Further, elements and/or features of different example embodiments may be combined with each other and/or substituted for each other within the scope of this disclosure and appended claims.

Still further, any one of the above-described and other example features of the present invention may be embodied in the form of an apparatus, method, system, computer program, computer readable medium and computer program product. For example, of the aforementioned methods may be embodied in the form of a system or device, including, but not limited to, any of the structure for performing the methodology illustrated in the drawings.

Even further, any of the aforementioned methods may be embodied in the form of a program. The program may be stored on a computer readable medium and is adapted to perform any one of the aforementioned methods when run on a computer device (a device including a processor). Thus, the storage medium or computer readable medium, is adapted to store information and is adapted to interact with a data processing facility or computer device to execute the program of any of the above mentioned embodiments and/or to perform the method of any of the above mentioned embodiments.

The computer readable medium or storage medium may be a built-in medium installed inside a computer device main body or a removable medium arranged so that it can be separated from the computer device main body. Examples of the built-in medium include, but are not limited to, rewriteable non-volatile memories, such as ROMs and flash memories, and hard disks. Examples of the removable medium include, but are not limited to, optical storage media such as CD-ROMs and DVDs; magneto-optical storage media, such as MOs; magnetism storage media, including but not limited to floppy disks (trademark), cassette tapes, and removable hard disks; media with a built-in rewriteable non-volatile memory, including but not limited to memory cards; and media with a built-in ROM, including but not limited to ROM cassettes; etc. Furthermore, various information regarding stored images, for example, property information, may be stored in any other form, or it may be provided in other ways.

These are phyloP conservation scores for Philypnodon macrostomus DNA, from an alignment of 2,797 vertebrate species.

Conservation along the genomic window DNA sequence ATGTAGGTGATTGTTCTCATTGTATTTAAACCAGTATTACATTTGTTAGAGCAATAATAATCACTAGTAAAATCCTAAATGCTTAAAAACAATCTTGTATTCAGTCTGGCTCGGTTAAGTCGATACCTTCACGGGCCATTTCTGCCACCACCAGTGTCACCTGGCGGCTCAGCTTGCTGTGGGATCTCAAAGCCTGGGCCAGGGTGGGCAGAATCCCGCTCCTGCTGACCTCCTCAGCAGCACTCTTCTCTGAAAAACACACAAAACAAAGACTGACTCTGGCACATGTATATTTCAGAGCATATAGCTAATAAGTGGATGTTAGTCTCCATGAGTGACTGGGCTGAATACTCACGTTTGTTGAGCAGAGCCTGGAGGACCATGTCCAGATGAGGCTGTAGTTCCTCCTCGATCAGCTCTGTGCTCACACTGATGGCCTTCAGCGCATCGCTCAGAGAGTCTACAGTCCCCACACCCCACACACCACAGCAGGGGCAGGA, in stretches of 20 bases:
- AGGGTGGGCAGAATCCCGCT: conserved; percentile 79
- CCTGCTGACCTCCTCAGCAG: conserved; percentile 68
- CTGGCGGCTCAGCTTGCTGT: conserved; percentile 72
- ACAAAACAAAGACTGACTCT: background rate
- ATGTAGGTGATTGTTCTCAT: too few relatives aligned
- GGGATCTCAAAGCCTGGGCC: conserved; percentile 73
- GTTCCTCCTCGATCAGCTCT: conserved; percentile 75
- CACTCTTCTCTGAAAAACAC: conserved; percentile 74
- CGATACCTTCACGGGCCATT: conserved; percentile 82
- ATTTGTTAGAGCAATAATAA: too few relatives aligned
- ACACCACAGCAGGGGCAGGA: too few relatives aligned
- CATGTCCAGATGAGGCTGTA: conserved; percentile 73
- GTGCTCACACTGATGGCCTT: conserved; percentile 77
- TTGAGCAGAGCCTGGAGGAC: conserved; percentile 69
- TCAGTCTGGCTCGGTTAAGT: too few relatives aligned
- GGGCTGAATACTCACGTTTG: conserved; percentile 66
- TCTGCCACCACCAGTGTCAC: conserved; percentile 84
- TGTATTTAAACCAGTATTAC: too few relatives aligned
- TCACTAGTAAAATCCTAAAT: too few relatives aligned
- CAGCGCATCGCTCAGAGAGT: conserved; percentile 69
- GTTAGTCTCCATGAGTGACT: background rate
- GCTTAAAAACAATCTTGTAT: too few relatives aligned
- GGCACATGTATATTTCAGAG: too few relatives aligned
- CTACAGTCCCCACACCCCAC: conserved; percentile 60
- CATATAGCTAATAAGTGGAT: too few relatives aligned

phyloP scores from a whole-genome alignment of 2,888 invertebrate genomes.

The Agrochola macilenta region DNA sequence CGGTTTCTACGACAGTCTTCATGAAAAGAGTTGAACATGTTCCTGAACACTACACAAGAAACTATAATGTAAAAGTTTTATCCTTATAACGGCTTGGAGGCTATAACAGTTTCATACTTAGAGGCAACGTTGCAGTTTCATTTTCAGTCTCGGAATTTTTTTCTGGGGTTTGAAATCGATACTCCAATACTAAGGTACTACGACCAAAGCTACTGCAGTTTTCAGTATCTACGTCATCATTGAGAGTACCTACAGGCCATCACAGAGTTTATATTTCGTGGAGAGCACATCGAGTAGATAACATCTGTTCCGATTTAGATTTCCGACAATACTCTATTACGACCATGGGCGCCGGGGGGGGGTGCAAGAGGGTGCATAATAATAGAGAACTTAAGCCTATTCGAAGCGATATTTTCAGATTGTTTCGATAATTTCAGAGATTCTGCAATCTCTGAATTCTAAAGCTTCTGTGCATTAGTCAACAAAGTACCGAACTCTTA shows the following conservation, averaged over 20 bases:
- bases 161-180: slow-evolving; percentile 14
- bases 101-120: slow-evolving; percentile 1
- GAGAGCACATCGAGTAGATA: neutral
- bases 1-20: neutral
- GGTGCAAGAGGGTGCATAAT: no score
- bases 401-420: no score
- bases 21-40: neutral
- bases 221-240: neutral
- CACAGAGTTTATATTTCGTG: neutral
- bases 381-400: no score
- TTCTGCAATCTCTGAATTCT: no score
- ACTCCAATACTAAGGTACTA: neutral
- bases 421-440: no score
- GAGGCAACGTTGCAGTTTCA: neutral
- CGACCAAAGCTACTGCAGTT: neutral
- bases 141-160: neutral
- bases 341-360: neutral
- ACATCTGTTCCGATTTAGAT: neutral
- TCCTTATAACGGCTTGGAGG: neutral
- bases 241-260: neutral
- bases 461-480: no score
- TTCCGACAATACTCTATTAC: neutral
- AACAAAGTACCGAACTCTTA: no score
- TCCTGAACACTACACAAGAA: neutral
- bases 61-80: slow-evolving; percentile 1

Example embodiments being thus described, it will be obvious that the same may be varied in many ways. Such variations are not to be regarded as a departure from the spirit and scope of the present invention, and all such modifications as would be obvious to one skilled in the art are intended to be included within the scope of the following claims.